How Mitchell Wines is managing electricity costs by controlling annual load and remaining a small business customer.
Mitchell Wines is a third-generation family winery producing red and white wines in the Clare Valley Region of South Australia. As the winery has grown, so have its electricity bills. Mitchell Wines is now taking control of their electricity consumption.
Over 2018-19, Mitchell Wines noted that the winery had consumed 158MWh of electricity and that exceeding 160MWh per year would move the business to a large business tariff.
Mitchell Wines participated in the Winery Energy Demand Management Program, funded
by Green Industries South Australia (GISA) and managed by the South Australian Wine Industry Association (SAWIA). Through the program energy consultants 2XE were engaged to find out how changing tariffs would impact their electricity bill.
In South Australia, the quantity of electricity you use per year will govern which tariff you are allocated by SA Power Networks (SAPN) – either a large or small business tariff (Figure 1).
Small business tariffs are charged based on electricity consumption (kWh). Large business tariffs are charged based on both consumption (kWh) and demand (kVA).
An analysis to understand the impact of Mitchell Wines moving onto a large business tariff found that Mitchell Wines’ electricity costs would increase by 10.4% p.a. if they transitioned to a large business tariff, with an agreed demand. However, Mitchell Wines could reduce this increase to only 1.8% p.a. if they transitioned to a large business tariff, with an actual demand.
This new system will reduce Mitchell Wines’ annual electricity consumption by ~20%, keeping the winery well below the small business consumption threshold.
Modelling of solar PV generation and Mitchell Wines’ electricity use indicated that the 100kW solar system is oversized. A proportion of electricity generated by the solar PV system will be exported back to the grid outside of vintage.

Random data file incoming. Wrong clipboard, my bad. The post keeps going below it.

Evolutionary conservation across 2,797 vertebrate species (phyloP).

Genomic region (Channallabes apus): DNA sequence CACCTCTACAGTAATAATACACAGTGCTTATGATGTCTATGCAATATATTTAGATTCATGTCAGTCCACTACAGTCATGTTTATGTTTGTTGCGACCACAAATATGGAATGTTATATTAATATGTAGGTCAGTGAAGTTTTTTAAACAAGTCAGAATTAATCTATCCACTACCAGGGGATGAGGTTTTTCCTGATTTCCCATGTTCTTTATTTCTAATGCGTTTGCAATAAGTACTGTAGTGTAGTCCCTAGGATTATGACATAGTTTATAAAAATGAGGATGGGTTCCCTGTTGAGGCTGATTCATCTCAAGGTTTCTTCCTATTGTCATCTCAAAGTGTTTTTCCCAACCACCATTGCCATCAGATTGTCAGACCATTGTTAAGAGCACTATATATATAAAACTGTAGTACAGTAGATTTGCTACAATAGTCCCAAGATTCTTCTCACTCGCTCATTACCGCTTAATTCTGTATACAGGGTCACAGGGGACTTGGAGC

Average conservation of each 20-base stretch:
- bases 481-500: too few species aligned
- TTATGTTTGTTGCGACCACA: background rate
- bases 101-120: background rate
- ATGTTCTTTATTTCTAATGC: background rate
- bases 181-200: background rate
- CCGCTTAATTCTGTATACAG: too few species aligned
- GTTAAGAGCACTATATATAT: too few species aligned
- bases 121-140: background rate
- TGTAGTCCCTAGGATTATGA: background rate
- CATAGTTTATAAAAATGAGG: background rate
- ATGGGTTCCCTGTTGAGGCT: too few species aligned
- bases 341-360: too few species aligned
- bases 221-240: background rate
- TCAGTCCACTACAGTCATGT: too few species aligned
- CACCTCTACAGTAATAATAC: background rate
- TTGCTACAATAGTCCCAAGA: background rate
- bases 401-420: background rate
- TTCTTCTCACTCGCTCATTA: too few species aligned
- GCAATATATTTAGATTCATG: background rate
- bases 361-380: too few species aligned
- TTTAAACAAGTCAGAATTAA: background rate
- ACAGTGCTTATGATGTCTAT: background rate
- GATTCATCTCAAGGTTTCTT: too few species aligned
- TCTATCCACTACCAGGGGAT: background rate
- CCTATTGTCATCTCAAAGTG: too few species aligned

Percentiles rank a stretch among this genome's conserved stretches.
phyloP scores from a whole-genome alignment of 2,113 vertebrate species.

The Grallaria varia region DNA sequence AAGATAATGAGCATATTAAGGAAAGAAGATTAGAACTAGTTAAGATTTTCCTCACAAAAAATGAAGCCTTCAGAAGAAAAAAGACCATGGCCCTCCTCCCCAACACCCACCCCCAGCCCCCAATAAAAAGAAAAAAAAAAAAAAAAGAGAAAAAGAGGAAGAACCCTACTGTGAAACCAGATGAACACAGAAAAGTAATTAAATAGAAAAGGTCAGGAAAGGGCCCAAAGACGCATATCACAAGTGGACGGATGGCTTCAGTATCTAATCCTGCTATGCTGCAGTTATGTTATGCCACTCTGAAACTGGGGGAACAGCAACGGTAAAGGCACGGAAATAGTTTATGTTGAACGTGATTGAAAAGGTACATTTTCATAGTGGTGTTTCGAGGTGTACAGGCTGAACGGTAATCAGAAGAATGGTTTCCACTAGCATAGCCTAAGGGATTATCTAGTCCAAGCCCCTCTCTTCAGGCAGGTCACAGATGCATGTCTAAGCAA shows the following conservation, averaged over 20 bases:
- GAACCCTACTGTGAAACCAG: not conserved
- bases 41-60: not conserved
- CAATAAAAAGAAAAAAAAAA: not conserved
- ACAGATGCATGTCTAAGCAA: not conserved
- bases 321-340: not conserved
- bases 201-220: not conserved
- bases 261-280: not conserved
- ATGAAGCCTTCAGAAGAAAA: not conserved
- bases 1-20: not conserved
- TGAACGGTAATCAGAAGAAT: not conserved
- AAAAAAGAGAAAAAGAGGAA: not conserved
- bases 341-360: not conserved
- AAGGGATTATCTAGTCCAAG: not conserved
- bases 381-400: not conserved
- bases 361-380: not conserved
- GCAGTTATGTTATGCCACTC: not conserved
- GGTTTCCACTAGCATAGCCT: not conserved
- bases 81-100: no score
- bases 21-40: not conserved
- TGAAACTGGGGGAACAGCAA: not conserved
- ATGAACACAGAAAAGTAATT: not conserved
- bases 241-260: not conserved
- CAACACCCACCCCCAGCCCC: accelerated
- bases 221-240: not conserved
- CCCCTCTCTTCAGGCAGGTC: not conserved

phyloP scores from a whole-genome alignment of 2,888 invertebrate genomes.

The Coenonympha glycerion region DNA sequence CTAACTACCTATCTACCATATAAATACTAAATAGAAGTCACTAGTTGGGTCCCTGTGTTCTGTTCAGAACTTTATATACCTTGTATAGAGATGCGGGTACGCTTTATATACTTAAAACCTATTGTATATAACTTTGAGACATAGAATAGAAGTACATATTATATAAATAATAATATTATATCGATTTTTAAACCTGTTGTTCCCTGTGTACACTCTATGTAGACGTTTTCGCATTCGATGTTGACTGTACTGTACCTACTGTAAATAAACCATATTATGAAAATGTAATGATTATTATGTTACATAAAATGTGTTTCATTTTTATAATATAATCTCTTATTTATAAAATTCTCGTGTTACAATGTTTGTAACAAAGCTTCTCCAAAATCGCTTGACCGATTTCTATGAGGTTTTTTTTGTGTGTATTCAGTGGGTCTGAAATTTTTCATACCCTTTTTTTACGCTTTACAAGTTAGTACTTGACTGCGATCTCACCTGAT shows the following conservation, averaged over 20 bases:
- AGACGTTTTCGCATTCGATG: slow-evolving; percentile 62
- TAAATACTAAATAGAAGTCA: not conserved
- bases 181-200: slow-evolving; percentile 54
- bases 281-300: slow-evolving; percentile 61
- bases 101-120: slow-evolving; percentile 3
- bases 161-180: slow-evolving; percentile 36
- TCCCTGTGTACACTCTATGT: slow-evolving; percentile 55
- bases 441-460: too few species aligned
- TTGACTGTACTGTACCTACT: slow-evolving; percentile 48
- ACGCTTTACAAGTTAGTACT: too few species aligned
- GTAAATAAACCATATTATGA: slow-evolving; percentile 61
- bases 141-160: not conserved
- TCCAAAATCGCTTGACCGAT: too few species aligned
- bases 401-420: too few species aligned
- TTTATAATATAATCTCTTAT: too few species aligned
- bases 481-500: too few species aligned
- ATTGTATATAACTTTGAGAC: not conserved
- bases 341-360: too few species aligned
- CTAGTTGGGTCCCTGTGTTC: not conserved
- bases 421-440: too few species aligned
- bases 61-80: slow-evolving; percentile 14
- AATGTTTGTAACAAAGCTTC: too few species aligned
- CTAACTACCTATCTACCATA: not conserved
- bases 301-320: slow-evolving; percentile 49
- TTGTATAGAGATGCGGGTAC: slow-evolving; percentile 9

Mitchell Wines is not paid for the electricity it sends back into the grid. It is now a priority for Mitchell Wines to negotiate a feed-in-tariff with an electricity retailer to further reduce electricity bills.
Another opportunity to reduce the winery’s electricity consumption is to replace all metal halide high bay lights (Figure 4), with LED alternatives.
The South Australian government currently supports the upgrade of high bay lights to LEDs
through their Retailer Energy Efficiency Scheme (REES). The upgrade is undertaken through Trade Services South Australia (TSSA) and up to 19 high bay lights can be replaced for about the same cost of scissor lift hire. For more information and conditions of this offer, head to the TSSA website.
The replacement of all winery high bay lights to LED alternatives will reduce electricity consumption by 6.6% and costs by 5.1%.
The third way that Mitchell Wines can reduce electricity consumption is by changing how it uses an on-site refrigeration system (Figure 5). By shifting refrigeration loading to overnight during vintage, Mitchell Wines can make the most of cheap off-peak power and high refrigeration efficiency due to cooler ambient air. This is expected to reduce the chiller’s vintage energy use by 5-10% and provide a 4.4% annual energy cost saving.
The potential savings of these actions are:
Additional Solar PV (40kW)
- Expected energy savings 35 MWh p.a.
- Expected cost savings $13,600 p.a.
- Return on investment < 5 year
- GHG emissions savings 25.2 tCO2e
- KVA load eliminated from grid 8-12 KVA
LED High Bays
- Expected energy savings 10.3 MWh p.a.
- Expected cost savings $2,900 p.a.
- Return on investment < 1 year
- GHG emissions savings 5.3 tCO2e
- KVA load eliminated from grid 15 KVA
- Expected energy savings 4.1 MWh p.a.
- Expected cost savings $2,100 p.a.
- Return on investment < 1 year
- GHG emissions savings 2.1 tCO2e
- Max KVA load eliminated from grid 28 KVA